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The characteristic growth pattern of fungal mycelia as an interconnected network has a major impact on how cellular events operating on a micron scale affect colony behavior at an ecological scale. Network structure is intimately linked to flows of resources across the network that in turn modify the network architecture itself. This complex interplay shapes the incredibly plastic behavior of fungi and allows them to cope with patchy, ephemeral resources, competition, damage, and predation in a manner completely different from multicellular plants or animals. Here, we try to link network structure with impact on resource movement at different scales of organization to understand the benefits and challenges of organisms that grow as connected networks. This inevitably involves an interdisciplinary approach whereby mathematical modeling helps to provide a bridge between information gleaned by traditional cell and molecular techniques or biophysical approaches at a hyphal level, with observations of colony dynamics and behavior at an ecological level.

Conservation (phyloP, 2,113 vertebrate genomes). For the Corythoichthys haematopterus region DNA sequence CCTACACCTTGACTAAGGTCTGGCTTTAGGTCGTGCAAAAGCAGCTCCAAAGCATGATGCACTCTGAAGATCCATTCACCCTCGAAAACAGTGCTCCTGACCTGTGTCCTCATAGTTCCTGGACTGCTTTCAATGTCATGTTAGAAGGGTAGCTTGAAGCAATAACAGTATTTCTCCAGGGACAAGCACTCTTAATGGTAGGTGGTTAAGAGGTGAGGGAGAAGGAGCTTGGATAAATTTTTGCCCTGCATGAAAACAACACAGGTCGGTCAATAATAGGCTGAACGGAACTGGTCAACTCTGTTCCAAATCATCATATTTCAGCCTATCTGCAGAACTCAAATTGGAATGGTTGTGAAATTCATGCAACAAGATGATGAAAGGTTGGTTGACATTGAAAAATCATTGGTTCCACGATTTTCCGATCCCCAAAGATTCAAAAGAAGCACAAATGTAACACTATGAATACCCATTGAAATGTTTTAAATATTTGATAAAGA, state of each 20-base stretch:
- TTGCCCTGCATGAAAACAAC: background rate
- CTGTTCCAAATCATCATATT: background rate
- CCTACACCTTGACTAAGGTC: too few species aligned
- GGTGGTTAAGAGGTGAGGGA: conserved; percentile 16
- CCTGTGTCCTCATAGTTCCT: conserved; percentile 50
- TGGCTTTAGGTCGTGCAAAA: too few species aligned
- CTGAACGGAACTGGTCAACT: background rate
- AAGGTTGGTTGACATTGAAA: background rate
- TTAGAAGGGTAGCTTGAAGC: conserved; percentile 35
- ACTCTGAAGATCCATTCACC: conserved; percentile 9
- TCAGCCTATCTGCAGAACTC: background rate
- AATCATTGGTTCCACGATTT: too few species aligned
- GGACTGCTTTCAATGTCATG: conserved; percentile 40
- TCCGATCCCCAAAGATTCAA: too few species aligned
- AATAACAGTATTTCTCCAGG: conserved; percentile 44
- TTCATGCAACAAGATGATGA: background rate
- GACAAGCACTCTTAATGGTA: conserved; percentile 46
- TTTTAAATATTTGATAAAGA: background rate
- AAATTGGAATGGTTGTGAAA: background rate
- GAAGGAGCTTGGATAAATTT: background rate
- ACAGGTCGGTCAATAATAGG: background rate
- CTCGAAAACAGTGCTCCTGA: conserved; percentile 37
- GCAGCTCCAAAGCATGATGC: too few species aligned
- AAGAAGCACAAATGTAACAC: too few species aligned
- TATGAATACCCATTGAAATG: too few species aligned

Original publication

DOI

10.1128/microbiolspec.FUNK-0033-2017

Type

Journal article

Journal

Microbiol Spectr

Publication Date

05/2017

Volume

5